Vaccinations, along with spaying and neutering your pets, will also cut down on medical bills and keep your pet healthy by likely reducing long-term costs. One thing to remember, however, is that pet owners shouldn’t try to vaccinate their pets at home. That job should be left to a veterinary healthcare team.Although adverse reactions to vaccines are rare, they can occur and may lead to potentially life-threatening anaphylactic (allergic) reactions. Most reactions are mild and resolve quickly with little to no treatment, but some (such as anaphylactic reactions) require immediate emergency care, and any delay in treatment could be dangerous.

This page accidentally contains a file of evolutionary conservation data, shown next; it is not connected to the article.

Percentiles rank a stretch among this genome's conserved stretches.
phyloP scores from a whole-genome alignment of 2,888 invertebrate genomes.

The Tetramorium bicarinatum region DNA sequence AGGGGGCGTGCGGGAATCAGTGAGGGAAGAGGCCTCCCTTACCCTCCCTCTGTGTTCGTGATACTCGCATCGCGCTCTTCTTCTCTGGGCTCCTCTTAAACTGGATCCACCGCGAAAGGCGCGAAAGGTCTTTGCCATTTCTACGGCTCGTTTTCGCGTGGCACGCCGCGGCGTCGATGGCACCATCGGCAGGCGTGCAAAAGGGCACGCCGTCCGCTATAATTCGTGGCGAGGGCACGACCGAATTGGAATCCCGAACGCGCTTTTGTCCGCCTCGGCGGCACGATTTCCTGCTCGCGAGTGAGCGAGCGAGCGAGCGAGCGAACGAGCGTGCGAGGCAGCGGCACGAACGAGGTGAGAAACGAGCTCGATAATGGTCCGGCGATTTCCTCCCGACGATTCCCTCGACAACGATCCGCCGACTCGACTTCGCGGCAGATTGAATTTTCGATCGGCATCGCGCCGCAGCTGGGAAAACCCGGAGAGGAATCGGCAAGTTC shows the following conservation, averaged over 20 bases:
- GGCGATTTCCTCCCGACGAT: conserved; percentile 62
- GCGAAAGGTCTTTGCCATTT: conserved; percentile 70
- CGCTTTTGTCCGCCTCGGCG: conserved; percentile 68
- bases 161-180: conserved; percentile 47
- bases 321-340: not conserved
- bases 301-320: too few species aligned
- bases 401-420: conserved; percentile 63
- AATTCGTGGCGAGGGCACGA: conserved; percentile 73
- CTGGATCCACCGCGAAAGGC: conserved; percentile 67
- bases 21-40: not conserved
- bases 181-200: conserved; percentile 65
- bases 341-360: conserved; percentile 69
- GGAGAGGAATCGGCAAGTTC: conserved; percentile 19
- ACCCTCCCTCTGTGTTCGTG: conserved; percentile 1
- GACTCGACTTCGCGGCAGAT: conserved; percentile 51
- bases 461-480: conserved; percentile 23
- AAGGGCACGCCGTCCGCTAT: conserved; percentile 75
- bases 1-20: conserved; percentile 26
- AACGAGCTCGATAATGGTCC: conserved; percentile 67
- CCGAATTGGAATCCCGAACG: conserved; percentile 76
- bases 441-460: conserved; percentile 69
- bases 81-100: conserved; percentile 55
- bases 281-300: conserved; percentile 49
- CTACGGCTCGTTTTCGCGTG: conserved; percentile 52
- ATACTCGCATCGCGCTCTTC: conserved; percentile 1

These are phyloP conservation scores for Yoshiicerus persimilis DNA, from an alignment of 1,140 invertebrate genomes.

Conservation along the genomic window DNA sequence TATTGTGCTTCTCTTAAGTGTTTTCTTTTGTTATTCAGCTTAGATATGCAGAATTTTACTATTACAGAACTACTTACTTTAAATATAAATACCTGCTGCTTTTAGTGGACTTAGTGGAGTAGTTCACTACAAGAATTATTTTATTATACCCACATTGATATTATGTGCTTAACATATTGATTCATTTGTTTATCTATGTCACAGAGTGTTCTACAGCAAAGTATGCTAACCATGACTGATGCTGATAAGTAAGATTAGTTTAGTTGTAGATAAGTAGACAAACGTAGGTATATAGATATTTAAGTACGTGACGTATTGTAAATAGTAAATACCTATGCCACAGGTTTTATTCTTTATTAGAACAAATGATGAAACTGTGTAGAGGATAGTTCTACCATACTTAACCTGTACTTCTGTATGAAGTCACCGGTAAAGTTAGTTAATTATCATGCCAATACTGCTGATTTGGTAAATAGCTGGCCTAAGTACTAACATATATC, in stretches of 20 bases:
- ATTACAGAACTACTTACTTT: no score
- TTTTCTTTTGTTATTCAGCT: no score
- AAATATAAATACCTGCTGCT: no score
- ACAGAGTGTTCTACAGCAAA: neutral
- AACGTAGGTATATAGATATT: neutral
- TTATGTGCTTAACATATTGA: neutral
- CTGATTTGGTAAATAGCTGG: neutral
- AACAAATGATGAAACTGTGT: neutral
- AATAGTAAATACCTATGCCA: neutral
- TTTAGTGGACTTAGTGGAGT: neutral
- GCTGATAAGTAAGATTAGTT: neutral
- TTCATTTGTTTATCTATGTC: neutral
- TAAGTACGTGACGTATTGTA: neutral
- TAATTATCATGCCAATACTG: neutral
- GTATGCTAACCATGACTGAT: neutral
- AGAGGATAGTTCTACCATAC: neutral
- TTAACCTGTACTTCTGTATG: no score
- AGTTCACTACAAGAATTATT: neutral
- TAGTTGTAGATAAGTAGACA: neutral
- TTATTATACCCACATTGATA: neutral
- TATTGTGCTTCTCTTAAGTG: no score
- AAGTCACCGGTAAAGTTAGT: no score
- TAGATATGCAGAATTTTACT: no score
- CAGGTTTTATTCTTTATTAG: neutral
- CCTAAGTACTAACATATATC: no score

Dr. David Highsmith, of Highsmith Animal Hospital in Wilmington, N.C., said he once saw a patient, a puppy named Stella, that was vaccinated at his clinic and, in a rare reaction, collapsed approximately five minutes after receiving the vaccination.“I am convinced that if this had happened at the owner’s home or some other place other than a veterinary office, that Stella would not have survived. While (severe) vaccine and medication reactions are rare, they can and do occur, and they can be devastating,” Dr. Highsmith said.
2014 American Veterinary Medical Association